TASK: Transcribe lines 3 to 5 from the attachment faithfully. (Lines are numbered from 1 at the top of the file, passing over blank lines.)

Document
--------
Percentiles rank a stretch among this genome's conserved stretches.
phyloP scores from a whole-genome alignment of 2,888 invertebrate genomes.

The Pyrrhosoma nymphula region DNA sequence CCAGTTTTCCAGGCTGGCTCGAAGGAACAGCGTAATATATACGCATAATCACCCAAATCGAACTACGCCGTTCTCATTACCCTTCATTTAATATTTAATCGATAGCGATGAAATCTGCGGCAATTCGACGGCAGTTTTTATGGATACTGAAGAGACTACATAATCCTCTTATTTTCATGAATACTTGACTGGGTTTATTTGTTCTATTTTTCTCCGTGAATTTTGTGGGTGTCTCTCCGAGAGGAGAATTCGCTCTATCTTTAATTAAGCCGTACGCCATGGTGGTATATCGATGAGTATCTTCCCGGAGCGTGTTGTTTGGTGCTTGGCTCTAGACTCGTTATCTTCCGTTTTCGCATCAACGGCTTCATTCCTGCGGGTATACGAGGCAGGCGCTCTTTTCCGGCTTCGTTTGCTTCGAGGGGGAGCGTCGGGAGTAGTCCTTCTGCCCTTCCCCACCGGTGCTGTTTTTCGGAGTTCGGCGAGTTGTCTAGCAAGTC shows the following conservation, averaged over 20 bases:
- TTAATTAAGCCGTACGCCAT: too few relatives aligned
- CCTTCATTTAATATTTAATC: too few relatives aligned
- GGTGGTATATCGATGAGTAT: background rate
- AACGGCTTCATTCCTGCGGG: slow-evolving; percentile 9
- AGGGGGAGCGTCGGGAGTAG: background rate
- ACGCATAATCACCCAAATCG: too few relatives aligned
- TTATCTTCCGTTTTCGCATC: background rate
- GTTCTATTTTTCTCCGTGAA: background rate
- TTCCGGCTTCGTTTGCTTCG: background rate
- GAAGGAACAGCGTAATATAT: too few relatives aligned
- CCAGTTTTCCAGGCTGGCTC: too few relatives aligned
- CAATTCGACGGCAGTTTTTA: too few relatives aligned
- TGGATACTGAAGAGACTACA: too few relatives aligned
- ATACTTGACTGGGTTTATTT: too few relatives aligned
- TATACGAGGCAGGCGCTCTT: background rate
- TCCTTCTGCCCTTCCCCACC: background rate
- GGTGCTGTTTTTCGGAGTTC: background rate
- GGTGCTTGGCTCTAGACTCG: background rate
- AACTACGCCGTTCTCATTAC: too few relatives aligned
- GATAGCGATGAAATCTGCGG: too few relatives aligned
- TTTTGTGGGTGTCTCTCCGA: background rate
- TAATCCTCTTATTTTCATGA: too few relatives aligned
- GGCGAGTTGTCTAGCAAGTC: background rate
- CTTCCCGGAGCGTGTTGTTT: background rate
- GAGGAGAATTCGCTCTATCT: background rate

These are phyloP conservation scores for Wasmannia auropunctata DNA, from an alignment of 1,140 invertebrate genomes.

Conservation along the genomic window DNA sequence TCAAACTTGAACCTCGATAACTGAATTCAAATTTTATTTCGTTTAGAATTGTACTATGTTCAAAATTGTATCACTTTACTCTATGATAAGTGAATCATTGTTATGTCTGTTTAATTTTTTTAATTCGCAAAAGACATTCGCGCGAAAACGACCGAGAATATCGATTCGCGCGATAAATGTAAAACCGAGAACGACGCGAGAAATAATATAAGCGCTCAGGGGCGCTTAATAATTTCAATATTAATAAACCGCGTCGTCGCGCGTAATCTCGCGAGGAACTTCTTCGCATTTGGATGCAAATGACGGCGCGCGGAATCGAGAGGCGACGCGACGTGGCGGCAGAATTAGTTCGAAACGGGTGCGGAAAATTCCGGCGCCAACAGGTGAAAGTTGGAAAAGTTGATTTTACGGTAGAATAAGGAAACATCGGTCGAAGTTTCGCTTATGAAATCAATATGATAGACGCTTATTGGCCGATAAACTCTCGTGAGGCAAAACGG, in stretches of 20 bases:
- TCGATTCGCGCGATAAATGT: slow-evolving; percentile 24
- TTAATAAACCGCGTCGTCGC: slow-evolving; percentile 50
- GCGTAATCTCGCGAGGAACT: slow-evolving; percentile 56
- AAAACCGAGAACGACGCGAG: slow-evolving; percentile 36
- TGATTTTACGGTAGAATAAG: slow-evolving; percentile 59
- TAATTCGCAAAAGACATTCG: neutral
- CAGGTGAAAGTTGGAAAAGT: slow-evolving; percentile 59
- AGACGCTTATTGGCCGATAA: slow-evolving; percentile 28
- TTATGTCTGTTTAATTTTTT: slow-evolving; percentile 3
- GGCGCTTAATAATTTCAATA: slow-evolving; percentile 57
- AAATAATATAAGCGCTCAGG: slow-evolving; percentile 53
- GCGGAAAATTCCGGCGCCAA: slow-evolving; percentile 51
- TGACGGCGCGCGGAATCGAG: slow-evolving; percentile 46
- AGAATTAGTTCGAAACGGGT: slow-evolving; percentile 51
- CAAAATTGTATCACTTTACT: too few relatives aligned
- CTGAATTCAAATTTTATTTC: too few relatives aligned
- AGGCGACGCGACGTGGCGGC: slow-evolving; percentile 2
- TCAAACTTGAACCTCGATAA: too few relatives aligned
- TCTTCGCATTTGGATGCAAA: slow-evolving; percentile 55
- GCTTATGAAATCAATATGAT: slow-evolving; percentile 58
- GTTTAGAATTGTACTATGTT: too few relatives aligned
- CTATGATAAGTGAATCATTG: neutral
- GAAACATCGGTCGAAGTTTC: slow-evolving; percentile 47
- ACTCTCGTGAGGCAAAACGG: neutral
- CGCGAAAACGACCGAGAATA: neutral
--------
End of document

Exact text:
The Pyrrhosoma nymphula region DNA sequence CCAGTTTTCCAGGCTGGCTCGAAGGAACAGCGTAATATATACGCATAATCACCCAAATCGAACTACGCCGTTCTCATTACCCTTCATTTAATATTTAATCGATAGCGATGAAATCTGCGGCAATTCGACGGCAGTTTTTATGGATACTGAAGAGACTACATAATCCTCTTATTTTCATGAATACTTGACTGGGTTTATTTGTTCTATTTTTCTCCGTGAATTTTGTGGGTGTCTCTCCGAGAGGAGAATTCGCTCTATCTTTAATTAAGCCGTACGCCATGGTGGTATATCGATGAGTATCTTCCCGGAGCGTGTTGTTTGGTGCTTGGCTCTAGACTCGTTATCTTCCGTTTTCGCATCAACGGCTTCATTCCTGCGGGTATACGAGGCAGGCGCTCTTTTCCGGCTTCGTTTGCTTCGAGGGGGAGCGTCGGGAGTAGTCCTTCTGCCCTTCCCCACCGGTGCTGTTTTTCGGAGTTCGGCGAGTTGTCTAGCAAGTC shows the following conservation, averaged over 20 bases:
- TTAATTAAGCCGTACGCCAT: too few relatives aligned
- CCTTCATTTAATATTTAATC: too few relatives aligned